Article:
European Commission Defends Irish Data Protection Commissioner
In a letter addressed to certain members of the European Parliament (“MEPs”), European Commissioner for Justice Reynders refuted some of the criticism that has been raised against the Irish Data Protection Commissioner (“DPC”).
On December 6, 2021, the concerned MEPs sent a letter to Commissioner Reynders to raise concerns about how the DPC enforces the EU General Data Protection (“GDPR”) and applies the GDPR’s cooperation mechanism. The MEPs asked Commissioner Reynders to initiate infringement proceedings against the DPC.
As the lead data protection authority (“DPA”) for various Big Tech companies that have their EU headquarters in Ireland, the DPC has been subject to criticism from various angles over the past years.
Commissioner Reynders’ Response
In his response, Commissioner Reynders defended the DPC against the criticism and stated, among other things, that:
It is too early to come to definitive conclusions as to the efficiency and functioning of the GDPR cooperation mechanism.
The European Commission is taking appropriate actions to monitor the application of the GDPR in EU Member States. As an example, Commissioner Reynders mentioned the ongoing infringement proceedings against the Belgian DPA in connection with its alleged lack of independence.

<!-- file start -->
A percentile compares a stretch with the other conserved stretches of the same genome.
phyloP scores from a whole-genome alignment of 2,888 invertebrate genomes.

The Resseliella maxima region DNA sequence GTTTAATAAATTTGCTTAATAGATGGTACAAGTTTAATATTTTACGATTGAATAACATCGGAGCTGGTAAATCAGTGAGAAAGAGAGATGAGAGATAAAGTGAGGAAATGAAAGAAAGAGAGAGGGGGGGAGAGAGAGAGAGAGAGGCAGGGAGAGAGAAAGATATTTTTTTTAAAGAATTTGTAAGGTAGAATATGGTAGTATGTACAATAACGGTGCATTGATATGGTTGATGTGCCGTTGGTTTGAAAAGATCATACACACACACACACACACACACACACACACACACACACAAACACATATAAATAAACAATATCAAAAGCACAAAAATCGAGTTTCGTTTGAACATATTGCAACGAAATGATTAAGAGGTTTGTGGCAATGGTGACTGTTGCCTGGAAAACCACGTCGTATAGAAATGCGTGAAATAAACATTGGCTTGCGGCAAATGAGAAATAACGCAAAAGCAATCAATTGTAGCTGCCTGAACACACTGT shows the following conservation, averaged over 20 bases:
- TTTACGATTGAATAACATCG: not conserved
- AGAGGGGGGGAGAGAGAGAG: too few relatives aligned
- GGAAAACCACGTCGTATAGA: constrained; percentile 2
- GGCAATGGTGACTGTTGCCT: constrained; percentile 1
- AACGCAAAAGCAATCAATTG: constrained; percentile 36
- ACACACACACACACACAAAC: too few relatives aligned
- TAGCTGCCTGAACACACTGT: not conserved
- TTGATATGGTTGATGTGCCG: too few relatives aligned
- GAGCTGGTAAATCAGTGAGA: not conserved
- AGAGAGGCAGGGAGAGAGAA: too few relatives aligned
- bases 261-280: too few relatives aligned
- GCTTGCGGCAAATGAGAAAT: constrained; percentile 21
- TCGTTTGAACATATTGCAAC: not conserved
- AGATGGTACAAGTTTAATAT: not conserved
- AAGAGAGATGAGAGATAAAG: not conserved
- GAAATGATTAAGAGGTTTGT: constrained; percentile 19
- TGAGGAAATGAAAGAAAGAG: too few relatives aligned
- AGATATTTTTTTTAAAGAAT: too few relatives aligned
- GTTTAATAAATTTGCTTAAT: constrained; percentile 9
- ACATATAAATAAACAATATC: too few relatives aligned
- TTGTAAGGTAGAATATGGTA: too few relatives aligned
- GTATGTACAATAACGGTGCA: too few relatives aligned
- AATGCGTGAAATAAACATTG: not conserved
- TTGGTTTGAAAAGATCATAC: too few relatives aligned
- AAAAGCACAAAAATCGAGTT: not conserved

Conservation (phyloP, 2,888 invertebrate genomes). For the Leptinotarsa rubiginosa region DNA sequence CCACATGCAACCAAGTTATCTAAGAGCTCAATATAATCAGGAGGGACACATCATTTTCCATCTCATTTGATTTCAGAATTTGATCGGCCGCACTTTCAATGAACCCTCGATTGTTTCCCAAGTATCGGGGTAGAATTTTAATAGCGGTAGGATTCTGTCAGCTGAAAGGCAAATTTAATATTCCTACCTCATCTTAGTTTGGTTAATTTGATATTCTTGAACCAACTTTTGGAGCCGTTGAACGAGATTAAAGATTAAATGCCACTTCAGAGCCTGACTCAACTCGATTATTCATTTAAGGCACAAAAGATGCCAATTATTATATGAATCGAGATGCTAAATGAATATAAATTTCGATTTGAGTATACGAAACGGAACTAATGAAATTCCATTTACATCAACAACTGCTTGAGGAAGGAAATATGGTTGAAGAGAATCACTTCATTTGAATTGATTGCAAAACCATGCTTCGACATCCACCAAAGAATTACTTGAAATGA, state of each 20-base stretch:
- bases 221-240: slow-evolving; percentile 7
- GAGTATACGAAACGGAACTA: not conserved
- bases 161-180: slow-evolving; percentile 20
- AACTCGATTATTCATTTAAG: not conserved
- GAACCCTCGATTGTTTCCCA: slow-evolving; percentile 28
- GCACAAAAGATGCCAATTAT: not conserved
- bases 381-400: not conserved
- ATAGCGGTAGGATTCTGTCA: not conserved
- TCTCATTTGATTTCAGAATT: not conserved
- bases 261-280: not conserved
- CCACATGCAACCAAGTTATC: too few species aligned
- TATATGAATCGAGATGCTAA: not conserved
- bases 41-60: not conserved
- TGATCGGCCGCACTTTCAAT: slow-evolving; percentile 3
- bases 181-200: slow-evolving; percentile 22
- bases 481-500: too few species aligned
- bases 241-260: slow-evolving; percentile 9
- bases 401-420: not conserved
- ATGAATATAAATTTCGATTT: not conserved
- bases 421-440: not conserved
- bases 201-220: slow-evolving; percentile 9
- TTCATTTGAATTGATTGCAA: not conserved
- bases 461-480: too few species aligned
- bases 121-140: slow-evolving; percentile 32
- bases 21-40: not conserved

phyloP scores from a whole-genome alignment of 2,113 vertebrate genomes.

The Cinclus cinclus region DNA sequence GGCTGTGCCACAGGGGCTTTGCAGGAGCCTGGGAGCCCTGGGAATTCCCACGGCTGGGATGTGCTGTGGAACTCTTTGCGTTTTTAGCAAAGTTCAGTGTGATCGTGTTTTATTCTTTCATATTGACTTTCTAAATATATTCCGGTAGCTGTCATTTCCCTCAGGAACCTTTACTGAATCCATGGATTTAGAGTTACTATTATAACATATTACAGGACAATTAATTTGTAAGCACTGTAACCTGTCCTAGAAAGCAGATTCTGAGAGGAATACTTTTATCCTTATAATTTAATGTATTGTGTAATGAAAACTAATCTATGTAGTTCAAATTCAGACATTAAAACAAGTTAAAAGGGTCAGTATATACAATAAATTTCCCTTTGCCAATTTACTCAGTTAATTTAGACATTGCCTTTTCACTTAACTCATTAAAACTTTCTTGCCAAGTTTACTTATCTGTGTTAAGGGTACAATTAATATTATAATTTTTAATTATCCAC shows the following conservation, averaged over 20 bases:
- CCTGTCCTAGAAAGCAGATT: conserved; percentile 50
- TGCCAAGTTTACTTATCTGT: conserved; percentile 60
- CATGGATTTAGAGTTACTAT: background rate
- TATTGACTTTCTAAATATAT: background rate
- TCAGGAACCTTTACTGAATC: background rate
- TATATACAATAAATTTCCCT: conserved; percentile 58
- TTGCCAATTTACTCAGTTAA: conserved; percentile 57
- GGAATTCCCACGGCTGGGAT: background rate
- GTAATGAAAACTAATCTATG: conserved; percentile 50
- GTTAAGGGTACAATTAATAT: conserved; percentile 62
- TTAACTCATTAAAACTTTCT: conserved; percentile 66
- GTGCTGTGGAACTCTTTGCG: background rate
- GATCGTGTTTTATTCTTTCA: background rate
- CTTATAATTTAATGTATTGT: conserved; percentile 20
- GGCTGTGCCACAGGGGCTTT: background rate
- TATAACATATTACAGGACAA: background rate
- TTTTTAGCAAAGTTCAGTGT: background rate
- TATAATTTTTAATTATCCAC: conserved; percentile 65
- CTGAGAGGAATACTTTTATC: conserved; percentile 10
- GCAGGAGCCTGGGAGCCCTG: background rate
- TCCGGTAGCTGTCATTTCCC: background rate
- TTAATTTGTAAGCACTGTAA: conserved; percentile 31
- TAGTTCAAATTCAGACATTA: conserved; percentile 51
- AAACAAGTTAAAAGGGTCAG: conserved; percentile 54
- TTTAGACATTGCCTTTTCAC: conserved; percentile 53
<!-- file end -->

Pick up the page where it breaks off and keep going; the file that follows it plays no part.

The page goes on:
There is no evidence that the Irish data protection rules have not been respected by the DPC and that the cooperation mechanism has not been applied correctly. Commissioner Reynders referred to the €225 million fine issued against WhatsApp as an example of the DPC’s action to enforce the GDPR. He further reminds the MEPs that not all investigations carried out by DPAs lead to a decision (e.g., the complaint may be withdrawn by the data subject or closed by the DPA). According to the Commissioner, this may explain the low statistics, which the MEPs used in their letter to demonstrate the DPC’s inaction.
Despite being requested to do so by the MEPs, the European Commission is not competent to comment on or launch infringement proceedings against a DPA for the views it expressed on a specific topic (i.e., the question of which data can be processed on the basis of contract in an online context in this case) in the context of discussions at the European Data Protection Board.